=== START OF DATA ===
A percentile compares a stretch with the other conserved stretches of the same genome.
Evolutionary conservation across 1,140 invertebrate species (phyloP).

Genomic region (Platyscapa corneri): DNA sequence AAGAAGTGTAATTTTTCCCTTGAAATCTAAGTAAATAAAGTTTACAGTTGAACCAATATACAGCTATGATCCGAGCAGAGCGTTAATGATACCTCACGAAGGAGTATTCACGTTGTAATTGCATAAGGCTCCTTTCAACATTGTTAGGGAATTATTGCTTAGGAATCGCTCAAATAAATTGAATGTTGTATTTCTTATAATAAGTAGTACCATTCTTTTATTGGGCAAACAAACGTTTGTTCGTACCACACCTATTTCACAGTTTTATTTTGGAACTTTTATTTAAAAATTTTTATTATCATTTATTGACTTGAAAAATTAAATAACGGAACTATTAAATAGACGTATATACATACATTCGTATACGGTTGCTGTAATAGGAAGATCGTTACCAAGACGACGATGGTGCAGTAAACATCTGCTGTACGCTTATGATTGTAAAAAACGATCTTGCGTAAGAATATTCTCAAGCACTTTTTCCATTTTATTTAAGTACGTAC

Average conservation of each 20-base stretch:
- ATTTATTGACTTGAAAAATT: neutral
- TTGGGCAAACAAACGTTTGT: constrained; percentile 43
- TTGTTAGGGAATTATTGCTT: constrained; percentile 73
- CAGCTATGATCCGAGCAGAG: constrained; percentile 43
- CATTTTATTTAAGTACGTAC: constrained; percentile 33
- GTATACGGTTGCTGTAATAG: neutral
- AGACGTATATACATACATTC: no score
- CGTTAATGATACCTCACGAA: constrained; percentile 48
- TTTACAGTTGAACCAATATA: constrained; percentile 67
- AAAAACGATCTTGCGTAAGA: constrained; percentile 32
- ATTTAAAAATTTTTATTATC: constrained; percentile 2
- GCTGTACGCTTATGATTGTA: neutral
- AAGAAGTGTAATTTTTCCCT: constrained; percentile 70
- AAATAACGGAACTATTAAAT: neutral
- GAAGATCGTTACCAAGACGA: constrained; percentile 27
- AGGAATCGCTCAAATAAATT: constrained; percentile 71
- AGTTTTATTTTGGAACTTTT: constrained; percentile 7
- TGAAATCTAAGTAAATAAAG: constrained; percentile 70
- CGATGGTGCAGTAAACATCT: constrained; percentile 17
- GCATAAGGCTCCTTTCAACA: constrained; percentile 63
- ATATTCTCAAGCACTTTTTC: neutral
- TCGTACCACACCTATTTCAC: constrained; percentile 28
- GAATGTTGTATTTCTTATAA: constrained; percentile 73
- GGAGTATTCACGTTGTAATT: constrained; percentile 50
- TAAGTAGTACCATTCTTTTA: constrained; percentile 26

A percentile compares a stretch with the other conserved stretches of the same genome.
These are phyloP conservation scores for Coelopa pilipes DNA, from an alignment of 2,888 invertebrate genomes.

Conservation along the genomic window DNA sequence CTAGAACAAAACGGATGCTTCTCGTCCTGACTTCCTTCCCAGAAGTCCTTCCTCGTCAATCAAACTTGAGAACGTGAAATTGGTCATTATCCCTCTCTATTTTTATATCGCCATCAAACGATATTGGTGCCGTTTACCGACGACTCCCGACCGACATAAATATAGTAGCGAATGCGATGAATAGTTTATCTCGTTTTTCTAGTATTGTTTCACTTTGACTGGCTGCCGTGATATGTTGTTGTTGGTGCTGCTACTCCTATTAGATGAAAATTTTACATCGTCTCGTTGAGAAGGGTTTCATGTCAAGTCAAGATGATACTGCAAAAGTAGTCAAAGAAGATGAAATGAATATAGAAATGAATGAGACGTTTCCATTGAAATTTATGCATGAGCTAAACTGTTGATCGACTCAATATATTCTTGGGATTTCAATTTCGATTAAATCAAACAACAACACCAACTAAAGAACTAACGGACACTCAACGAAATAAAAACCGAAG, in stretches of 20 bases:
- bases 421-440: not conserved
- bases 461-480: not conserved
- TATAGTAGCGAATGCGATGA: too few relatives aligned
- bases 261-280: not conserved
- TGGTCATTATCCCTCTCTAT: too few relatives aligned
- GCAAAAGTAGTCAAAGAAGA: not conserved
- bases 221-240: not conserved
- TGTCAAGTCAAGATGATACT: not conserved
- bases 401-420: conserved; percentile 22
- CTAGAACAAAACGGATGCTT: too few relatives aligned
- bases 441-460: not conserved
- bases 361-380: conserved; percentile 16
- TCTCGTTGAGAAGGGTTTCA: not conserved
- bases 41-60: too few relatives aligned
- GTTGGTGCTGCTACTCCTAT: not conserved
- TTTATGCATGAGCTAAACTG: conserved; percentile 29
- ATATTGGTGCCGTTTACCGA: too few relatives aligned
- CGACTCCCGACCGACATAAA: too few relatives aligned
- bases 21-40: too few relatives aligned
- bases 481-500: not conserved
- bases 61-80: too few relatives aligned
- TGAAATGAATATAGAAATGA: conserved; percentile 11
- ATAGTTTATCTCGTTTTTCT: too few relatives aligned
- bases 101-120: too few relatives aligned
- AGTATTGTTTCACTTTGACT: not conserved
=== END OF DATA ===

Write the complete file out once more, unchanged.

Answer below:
A percentile compares a stretch with the other conserved stretches of the same genome.
Evolutionary conservation across 1,140 invertebrate species (phyloP).

Genomic region (Platyscapa corneri): DNA sequence AAGAAGTGTAATTTTTCCCTTGAAATCTAAGTAAATAAAGTTTACAGTTGAACCAATATACAGCTATGATCCGAGCAGAGCGTTAATGATACCTCACGAAGGAGTATTCACGTTGTAATTGCATAAGGCTCCTTTCAACATTGTTAGGGAATTATTGCTTAGGAATCGCTCAAATAAATTGAATGTTGTATTTCTTATAATAAGTAGTACCATTCTTTTATTGGGCAAACAAACGTTTGTTCGTACCACACCTATTTCACAGTTTTATTTTGGAACTTTTATTTAAAAATTTTTATTATCATTTATTGACTTGAAAAATTAAATAACGGAACTATTAAATAGACGTATATACATACATTCGTATACGGTTGCTGTAATAGGAAGATCGTTACCAAGACGACGATGGTGCAGTAAACATCTGCTGTACGCTTATGATTGTAAAAAACGATCTTGCGTAAGAATATTCTCAAGCACTTTTTCCATTTTATTTAAGTACGTAC

Average conservation of each 20-base stretch:
- ATTTATTGACTTGAAAAATT: neutral
- TTGGGCAAACAAACGTTTGT: constrained; percentile 43
- TTGTTAGGGAATTATTGCTT: constrained; percentile 73
- CAGCTATGATCCGAGCAGAG: constrained; percentile 43
- CATTTTATTTAAGTACGTAC: constrained; percentile 33
- GTATACGGTTGCTGTAATAG: neutral
- AGACGTATATACATACATTC: no score
- CGTTAATGATACCTCACGAA: constrained; percentile 48
- TTTACAGTTGAACCAATATA: constrained; percentile 67
- AAAAACGATCTTGCGTAAGA: constrained; percentile 32
- ATTTAAAAATTTTTATTATC: constrained; percentile 2
- GCTGTACGCTTATGATTGTA: neutral
- AAGAAGTGTAATTTTTCCCT: constrained; percentile 70
- AAATAACGGAACTATTAAAT: neutral
- GAAGATCGTTACCAAGACGA: constrained; percentile 27
- AGGAATCGCTCAAATAAATT: constrained; percentile 71
- AGTTTTATTTTGGAACTTTT: constrained; percentile 7
- TGAAATCTAAGTAAATAAAG: constrained; percentile 70
- CGATGGTGCAGTAAACATCT: constrained; percentile 17
- GCATAAGGCTCCTTTCAACA: constrained; percentile 63
- ATATTCTCAAGCACTTTTTC: neutral
- TCGTACCACACCTATTTCAC: constrained; percentile 28
- GAATGTTGTATTTCTTATAA: constrained; percentile 73
- GGAGTATTCACGTTGTAATT: constrained; percentile 50
- TAAGTAGTACCATTCTTTTA: constrained; percentile 26

A percentile compares a stretch with the other conserved stretches of the same genome.
These are phyloP conservation scores for Coelopa pilipes DNA, from an alignment of 2,888 invertebrate genomes.

Conservation along the genomic window DNA sequence CTAGAACAAAACGGATGCTTCTCGTCCTGACTTCCTTCCCAGAAGTCCTTCCTCGTCAATCAAACTTGAGAACGTGAAATTGGTCATTATCCCTCTCTATTTTTATATCGCCATCAAACGATATTGGTGCCGTTTACCGACGACTCCCGACCGACATAAATATAGTAGCGAATGCGATGAATAGTTTATCTCGTTTTTCTAGTATTGTTTCACTTTGACTGGCTGCCGTGATATGTTGTTGTTGGTGCTGCTACTCCTATTAGATGAAAATTTTACATCGTCTCGTTGAGAAGGGTTTCATGTCAAGTCAAGATGATACTGCAAAAGTAGTCAAAGAAGATGAAATGAATATAGAAATGAATGAGACGTTTCCATTGAAATTTATGCATGAGCTAAACTGTTGATCGACTCAATATATTCTTGGGATTTCAATTTCGATTAAATCAAACAACAACACCAACTAAAGAACTAACGGACACTCAACGAAATAAAAACCGAAG, in stretches of 20 bases:
- bases 421-440: not conserved
- bases 461-480: not conserved
- TATAGTAGCGAATGCGATGA: too few relatives aligned
- bases 261-280: not conserved
- TGGTCATTATCCCTCTCTAT: too few relatives aligned
- GCAAAAGTAGTCAAAGAAGA: not conserved
- bases 221-240: not conserved
- TGTCAAGTCAAGATGATACT: not conserved
- bases 401-420: conserved; percentile 22
- CTAGAACAAAACGGATGCTT: too few relatives aligned
- bases 441-460: not conserved
- bases 361-380: conserved; percentile 16
- TCTCGTTGAGAAGGGTTTCA: not conserved
- bases 41-60: too few relatives aligned
- GTTGGTGCTGCTACTCCTAT: not conserved
- TTTATGCATGAGCTAAACTG: conserved; percentile 29
- ATATTGGTGCCGTTTACCGA: too few relatives aligned
- CGACTCCCGACCGACATAAA: too few relatives aligned
- bases 21-40: too few relatives aligned
- bases 481-500: not conserved
- bases 61-80: too few relatives aligned
- TGAAATGAATATAGAAATGA: conserved; percentile 11
- ATAGTTTATCTCGTTTTTCT: too few relatives aligned
- bases 101-120: too few relatives aligned
- AGTATTGTTTCACTTTGACT: not conserved